As you should already know by now (and as our parents used to say), there is a tool for every task. In most lines of work, once we find a technique or
As you should already know by now (and as our parents used to say), there is a tool for every task. In most lines of work, once we find a technique or tool that works, we want to use them on everything we see. Which is another way of saying that if you have a hammer, everything looks like a nail.
Machining is no different. Once we grow fond of a certain bit, we tend to find ways to keep using it. After all, who hasn’t used center drills for spotting? Those who are free of sin, please cast the first stone. The problem is that, when using the wrong tool, you will end up damaging your gear or spend more time changing tools than going through the material.
However, experimenting sometimes yields weird results, and there are indeed cases where we find tools that can yield better results than the ones deemed right for the job.
One good example is chamfer mills.
Chamfer mills are designed to remove sharp edges after we cut workpieces. After we perform a clean cut, the piece will probably sport a sharp, irregular edge. It is always preferable to chamfer out the side and give it a smooth and safe finish as a professional courtesy.
However, chamfer mills can also be used for spotting.
Yes, there are indeed spotting drills designed with a specific geometry that allows them to create smooth notches on your piece for later plunging. But chamfer mills can perform the same task and take you one step further in only one pass.
We know that punching holes is sometimes harder than just plunging your drill into the piece. In fact, it sometimes takes up to 4 different tools to make sure the hole is right where we want it and that the twist drill stays on course. Spot drills allow you to create a small notch on your piece so your twist drill has a fighting chance of staying in place. Otherwise, you risk having your tool walk off and miss the mark, which can cause misaligned holes, affecting the quality of the final part.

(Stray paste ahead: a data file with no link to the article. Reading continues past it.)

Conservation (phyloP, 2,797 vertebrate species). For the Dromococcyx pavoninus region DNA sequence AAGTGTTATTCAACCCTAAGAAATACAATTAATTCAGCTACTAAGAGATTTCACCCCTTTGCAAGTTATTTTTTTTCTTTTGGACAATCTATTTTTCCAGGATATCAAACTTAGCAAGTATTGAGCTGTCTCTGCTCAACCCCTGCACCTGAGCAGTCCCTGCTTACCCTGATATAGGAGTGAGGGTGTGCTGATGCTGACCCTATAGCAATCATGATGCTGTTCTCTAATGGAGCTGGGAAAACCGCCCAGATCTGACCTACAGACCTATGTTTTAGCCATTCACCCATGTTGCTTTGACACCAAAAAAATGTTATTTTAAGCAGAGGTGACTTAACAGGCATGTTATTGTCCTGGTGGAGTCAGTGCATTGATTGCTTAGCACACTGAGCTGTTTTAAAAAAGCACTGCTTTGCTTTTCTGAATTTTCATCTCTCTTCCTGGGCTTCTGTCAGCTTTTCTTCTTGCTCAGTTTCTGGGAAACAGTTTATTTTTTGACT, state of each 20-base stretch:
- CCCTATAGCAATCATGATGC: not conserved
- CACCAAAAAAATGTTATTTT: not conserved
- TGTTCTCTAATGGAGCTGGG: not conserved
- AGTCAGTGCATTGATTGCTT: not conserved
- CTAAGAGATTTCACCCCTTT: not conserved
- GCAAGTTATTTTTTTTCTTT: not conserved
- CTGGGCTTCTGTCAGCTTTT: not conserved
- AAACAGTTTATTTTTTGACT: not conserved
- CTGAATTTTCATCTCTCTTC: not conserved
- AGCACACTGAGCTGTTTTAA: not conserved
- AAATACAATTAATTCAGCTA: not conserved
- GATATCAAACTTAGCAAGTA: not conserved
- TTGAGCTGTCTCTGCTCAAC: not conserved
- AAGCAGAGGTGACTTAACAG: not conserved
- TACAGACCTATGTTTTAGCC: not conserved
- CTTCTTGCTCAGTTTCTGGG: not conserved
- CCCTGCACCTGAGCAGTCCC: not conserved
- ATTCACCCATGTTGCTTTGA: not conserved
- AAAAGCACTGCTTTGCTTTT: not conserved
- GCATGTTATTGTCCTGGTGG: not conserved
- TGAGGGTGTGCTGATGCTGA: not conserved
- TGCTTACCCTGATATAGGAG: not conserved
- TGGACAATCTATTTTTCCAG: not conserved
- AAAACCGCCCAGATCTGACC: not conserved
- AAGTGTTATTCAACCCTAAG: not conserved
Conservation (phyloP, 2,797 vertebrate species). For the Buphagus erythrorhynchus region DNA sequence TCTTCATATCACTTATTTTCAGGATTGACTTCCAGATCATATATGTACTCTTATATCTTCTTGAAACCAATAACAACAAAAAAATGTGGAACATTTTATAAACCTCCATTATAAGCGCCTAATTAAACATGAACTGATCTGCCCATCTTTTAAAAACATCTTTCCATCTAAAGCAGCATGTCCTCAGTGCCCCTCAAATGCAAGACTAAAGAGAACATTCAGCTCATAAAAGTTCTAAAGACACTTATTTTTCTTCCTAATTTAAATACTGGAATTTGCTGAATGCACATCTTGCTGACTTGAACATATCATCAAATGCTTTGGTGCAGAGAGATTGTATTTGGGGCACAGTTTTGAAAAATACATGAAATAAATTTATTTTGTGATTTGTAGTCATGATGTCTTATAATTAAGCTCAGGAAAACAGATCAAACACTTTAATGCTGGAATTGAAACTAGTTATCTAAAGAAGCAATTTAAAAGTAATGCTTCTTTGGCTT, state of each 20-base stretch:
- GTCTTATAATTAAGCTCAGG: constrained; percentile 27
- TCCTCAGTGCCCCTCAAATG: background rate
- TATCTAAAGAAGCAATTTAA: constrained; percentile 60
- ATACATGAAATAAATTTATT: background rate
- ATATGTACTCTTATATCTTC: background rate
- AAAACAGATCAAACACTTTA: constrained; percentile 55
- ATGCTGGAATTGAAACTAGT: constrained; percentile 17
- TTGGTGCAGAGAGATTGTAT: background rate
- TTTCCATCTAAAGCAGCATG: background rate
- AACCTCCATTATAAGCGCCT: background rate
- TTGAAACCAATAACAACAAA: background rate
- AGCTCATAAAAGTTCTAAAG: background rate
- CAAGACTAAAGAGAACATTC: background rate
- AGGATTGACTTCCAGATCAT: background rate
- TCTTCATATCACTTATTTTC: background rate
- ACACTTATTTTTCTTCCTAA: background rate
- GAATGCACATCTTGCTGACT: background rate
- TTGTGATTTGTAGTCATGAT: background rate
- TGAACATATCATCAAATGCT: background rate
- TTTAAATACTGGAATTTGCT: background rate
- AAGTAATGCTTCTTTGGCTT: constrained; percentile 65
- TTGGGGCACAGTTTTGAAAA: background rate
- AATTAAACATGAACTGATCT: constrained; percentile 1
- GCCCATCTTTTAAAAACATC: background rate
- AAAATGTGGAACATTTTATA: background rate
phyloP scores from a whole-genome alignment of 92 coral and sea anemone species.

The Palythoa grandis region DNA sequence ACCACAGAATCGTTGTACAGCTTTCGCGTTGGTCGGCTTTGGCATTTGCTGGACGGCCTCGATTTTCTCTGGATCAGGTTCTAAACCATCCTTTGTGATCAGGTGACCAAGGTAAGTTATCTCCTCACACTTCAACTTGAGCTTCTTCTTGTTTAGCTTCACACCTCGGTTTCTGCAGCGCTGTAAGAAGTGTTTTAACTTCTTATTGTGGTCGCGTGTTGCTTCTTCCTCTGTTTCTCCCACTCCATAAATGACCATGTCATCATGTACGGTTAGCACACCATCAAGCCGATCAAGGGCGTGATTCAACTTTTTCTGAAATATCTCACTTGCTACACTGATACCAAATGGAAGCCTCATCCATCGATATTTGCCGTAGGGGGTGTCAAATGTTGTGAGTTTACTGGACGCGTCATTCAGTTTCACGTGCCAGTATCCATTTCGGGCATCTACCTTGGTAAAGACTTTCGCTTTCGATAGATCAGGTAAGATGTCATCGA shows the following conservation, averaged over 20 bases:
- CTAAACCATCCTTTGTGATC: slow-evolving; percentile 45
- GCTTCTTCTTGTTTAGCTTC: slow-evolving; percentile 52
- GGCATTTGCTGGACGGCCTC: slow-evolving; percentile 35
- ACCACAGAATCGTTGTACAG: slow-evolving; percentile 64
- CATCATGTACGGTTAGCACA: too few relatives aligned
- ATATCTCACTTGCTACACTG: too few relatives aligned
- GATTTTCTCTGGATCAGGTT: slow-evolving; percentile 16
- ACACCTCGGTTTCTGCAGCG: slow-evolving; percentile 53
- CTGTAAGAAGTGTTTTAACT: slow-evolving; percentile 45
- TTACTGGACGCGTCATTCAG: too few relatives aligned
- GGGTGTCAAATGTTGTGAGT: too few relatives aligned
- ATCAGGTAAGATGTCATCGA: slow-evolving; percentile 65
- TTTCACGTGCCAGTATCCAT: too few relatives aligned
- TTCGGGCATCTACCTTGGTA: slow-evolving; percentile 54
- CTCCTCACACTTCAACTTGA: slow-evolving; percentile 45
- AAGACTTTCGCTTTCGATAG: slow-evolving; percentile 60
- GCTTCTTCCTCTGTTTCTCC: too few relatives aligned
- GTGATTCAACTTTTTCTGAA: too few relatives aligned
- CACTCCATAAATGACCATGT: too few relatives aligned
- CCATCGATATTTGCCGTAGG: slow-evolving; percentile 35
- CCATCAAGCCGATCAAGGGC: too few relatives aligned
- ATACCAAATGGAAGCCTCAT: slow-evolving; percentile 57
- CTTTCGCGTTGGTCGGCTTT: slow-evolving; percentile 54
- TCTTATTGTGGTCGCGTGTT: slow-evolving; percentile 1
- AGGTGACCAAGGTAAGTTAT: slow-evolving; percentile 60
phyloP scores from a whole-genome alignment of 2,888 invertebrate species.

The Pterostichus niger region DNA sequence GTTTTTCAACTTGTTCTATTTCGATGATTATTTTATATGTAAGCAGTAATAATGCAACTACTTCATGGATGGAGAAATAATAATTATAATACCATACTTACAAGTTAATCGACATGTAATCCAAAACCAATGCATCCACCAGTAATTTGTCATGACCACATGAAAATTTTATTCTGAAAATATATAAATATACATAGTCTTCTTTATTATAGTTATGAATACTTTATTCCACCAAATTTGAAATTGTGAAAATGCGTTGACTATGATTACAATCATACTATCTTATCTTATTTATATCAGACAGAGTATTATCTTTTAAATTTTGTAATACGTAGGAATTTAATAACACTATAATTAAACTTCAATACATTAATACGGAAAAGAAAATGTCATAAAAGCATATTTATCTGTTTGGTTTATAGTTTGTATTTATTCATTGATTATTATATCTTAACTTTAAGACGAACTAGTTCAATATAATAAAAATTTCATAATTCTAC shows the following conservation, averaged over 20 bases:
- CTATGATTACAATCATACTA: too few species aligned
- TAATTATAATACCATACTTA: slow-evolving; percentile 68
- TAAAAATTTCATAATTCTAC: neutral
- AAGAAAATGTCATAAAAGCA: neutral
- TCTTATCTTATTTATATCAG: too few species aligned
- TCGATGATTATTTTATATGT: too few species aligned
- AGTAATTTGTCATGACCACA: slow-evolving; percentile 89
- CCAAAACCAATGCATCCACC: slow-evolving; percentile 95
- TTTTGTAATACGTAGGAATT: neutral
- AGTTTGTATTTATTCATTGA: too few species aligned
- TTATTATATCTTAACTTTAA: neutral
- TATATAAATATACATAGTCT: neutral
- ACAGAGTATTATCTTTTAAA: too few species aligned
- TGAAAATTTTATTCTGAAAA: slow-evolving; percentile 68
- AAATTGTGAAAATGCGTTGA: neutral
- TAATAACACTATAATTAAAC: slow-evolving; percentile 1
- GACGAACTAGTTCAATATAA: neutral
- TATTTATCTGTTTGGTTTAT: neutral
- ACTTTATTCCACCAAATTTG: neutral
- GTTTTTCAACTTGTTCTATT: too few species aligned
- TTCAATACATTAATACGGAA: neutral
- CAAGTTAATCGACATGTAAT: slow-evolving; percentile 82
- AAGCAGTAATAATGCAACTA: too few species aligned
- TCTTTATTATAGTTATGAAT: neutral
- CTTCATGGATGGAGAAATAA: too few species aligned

After you spot the hole, you can safely drive your twist drill into the piece. Then you need a flat bottom counterbore to remove the drill point or just finish the hole, and then give the hole a clean and aesthetically pleasing countersink so your screws sit flush with the part.
But, what if I told you there is a tool that can handle two of these tasks in one pass?
In some of our projects, we have been using pointed chamfer cutters instead of spotting drills as they allow us to spot and countersink in one pass. However, you must use a mill that has a larger diameter than the hole being drilled, and a wider angle than the drill following the hole. If your countersink has a narrower angle than that of your drill point, deflection might cause you to end up with a misaligned hole. One other problem with narrow angles is that they offer a small point of contact with the side of your drill, which might damage the tip.
Chamfer mills prove to be very versatile tools but they must provide increased accuracy if you hope to have consistent results all day long. That’s why we recommend carbide chamfer mills for this job. Carbide is extremely hard which prevents wobbling, chatter, or tool walking, drastically increasing the accuracy and productivity of your machine. Visit onlinecarbide.com and find the best carbide cutting tools for the job at direct manufacturer prices.